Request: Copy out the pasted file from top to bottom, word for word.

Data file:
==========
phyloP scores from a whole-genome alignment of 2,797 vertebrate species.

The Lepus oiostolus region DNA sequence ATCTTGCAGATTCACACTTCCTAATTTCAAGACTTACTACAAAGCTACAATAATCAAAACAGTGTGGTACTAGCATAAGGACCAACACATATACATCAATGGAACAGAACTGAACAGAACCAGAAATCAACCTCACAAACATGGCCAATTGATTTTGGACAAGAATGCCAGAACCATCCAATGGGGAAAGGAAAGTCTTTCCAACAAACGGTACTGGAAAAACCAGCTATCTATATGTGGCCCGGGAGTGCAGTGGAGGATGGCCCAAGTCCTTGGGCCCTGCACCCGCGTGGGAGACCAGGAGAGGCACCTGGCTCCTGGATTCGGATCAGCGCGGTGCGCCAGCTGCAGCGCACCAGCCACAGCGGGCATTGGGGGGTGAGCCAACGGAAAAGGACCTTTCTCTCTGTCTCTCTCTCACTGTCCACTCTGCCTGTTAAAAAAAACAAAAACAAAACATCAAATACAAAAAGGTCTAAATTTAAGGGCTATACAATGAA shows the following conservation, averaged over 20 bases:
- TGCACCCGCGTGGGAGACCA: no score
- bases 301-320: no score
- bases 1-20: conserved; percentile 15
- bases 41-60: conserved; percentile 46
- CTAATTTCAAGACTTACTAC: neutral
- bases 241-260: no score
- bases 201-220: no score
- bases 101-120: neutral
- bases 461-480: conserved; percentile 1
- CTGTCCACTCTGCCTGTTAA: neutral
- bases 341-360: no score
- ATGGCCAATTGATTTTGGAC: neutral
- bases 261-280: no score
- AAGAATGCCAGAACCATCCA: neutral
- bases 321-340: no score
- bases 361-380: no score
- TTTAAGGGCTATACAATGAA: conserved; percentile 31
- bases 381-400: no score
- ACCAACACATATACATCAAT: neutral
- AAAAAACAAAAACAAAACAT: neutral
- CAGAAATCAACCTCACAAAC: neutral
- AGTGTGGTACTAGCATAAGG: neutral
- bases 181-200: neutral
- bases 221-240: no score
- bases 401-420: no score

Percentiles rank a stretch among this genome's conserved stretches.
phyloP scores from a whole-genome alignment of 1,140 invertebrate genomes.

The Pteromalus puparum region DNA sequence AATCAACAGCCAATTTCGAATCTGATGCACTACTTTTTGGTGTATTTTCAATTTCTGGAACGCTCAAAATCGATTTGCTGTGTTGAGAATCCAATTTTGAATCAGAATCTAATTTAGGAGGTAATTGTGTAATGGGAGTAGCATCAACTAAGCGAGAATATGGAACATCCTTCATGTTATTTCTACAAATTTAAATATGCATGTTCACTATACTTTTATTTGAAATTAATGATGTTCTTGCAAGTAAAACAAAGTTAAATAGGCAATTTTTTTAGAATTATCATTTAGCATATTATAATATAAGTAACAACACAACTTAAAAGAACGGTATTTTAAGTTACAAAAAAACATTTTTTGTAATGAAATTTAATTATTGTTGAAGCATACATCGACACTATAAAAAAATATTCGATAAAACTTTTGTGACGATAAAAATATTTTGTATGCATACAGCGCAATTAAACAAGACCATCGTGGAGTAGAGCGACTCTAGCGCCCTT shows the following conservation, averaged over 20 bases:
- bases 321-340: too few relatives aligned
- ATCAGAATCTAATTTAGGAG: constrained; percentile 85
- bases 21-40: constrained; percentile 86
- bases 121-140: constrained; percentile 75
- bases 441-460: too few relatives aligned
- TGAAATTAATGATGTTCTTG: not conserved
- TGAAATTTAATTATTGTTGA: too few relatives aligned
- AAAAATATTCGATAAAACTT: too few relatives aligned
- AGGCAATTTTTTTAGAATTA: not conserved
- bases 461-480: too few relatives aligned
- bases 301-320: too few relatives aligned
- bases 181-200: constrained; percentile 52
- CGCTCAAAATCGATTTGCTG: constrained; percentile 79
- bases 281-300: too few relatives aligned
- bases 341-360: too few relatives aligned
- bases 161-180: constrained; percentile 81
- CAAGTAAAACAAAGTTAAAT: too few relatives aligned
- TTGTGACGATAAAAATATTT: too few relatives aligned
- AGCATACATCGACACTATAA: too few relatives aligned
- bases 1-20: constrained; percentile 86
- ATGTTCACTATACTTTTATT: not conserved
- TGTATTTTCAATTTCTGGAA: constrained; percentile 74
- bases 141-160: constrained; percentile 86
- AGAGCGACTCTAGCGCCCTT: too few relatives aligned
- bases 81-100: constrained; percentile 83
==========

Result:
phyloP scores from a whole-genome alignment of 2,797 vertebrate species.

The Lepus oiostolus region DNA sequence ATCTTGCAGATTCACACTTCCTAATTTCAAGACTTACTACAAAGCTACAATAATCAAAACAGTGTGGTACTAGCATAAGGACCAACACATATACATCAATGGAACAGAACTGAACAGAACCAGAAATCAACCTCACAAACATGGCCAATTGATTTTGGACAAGAATGCCAGAACCATCCAATGGGGAAAGGAAAGTCTTTCCAACAAACGGTACTGGAAAAACCAGCTATCTATATGTGGCCCGGGAGTGCAGTGGAGGATGGCCCAAGTCCTTGGGCCCTGCACCCGCGTGGGAGACCAGGAGAGGCACCTGGCTCCTGGATTCGGATCAGCGCGGTGCGCCAGCTGCAGCGCACCAGCCACAGCGGGCATTGGGGGGTGAGCCAACGGAAAAGGACCTTTCTCTCTGTCTCTCTCTCACTGTCCACTCTGCCTGTTAAAAAAAACAAAAACAAAACATCAAATACAAAAAGGTCTAAATTTAAGGGCTATACAATGAA shows the following conservation, averaged over 20 bases:
- TGCACCCGCGTGGGAGACCA: no score
- bases 301-320: no score
- bases 1-20: conserved; percentile 15
- bases 41-60: conserved; percentile 46
- CTAATTTCAAGACTTACTAC: neutral
- bases 241-260: no score
- bases 201-220: no score
- bases 101-120: neutral
- bases 461-480: conserved; percentile 1
- CTGTCCACTCTGCCTGTTAA: neutral
- bases 341-360: no score
- ATGGCCAATTGATTTTGGAC: neutral
- bases 261-280: no score
- AAGAATGCCAGAACCATCCA: neutral
- bases 321-340: no score
- bases 361-380: no score
- TTTAAGGGCTATACAATGAA: conserved; percentile 31
- bases 381-400: no score
- ACCAACACATATACATCAAT: neutral
- AAAAAACAAAAACAAAACAT: neutral
- CAGAAATCAACCTCACAAAC: neutral
- AGTGTGGTACTAGCATAAGG: neutral
- bases 181-200: neutral
- bases 221-240: no score
- bases 401-420: no score

Percentiles rank a stretch among this genome's conserved stretches.
phyloP scores from a whole-genome alignment of 1,140 invertebrate genomes.

The Pteromalus puparum region DNA sequence AATCAACAGCCAATTTCGAATCTGATGCACTACTTTTTGGTGTATTTTCAATTTCTGGAACGCTCAAAATCGATTTGCTGTGTTGAGAATCCAATTTTGAATCAGAATCTAATTTAGGAGGTAATTGTGTAATGGGAGTAGCATCAACTAAGCGAGAATATGGAACATCCTTCATGTTATTTCTACAAATTTAAATATGCATGTTCACTATACTTTTATTTGAAATTAATGATGTTCTTGCAAGTAAAACAAAGTTAAATAGGCAATTTTTTTAGAATTATCATTTAGCATATTATAATATAAGTAACAACACAACTTAAAAGAACGGTATTTTAAGTTACAAAAAAACATTTTTTGTAATGAAATTTAATTATTGTTGAAGCATACATCGACACTATAAAAAAATATTCGATAAAACTTTTGTGACGATAAAAATATTTTGTATGCATACAGCGCAATTAAACAAGACCATCGTGGAGTAGAGCGACTCTAGCGCCCTT shows the following conservation, averaged over 20 bases:
- bases 321-340: too few relatives aligned
- ATCAGAATCTAATTTAGGAG: constrained; percentile 85
- bases 21-40: constrained; percentile 86
- bases 121-140: constrained; percentile 75
- bases 441-460: too few relatives aligned
- TGAAATTAATGATGTTCTTG: not conserved
- TGAAATTTAATTATTGTTGA: too few relatives aligned
- AAAAATATTCGATAAAACTT: too few relatives aligned
- AGGCAATTTTTTTAGAATTA: not conserved
- bases 461-480: too few relatives aligned
- bases 301-320: too few relatives aligned
- bases 181-200: constrained; percentile 52
- CGCTCAAAATCGATTTGCTG: constrained; percentile 79
- bases 281-300: too few relatives aligned
- bases 341-360: too few relatives aligned
- bases 161-180: constrained; percentile 81
- CAAGTAAAACAAAGTTAAAT: too few relatives aligned
- TTGTGACGATAAAAATATTT: too few relatives aligned
- AGCATACATCGACACTATAA: too few relatives aligned
- bases 1-20: constrained; percentile 86
- ATGTTCACTATACTTTTATT: not conserved
- TGTATTTTCAATTTCTGGAA: constrained; percentile 74
- bases 141-160: constrained; percentile 86
- AGAGCGACTCTAGCGCCCTT: too few relatives aligned
- bases 81-100: constrained; percentile 83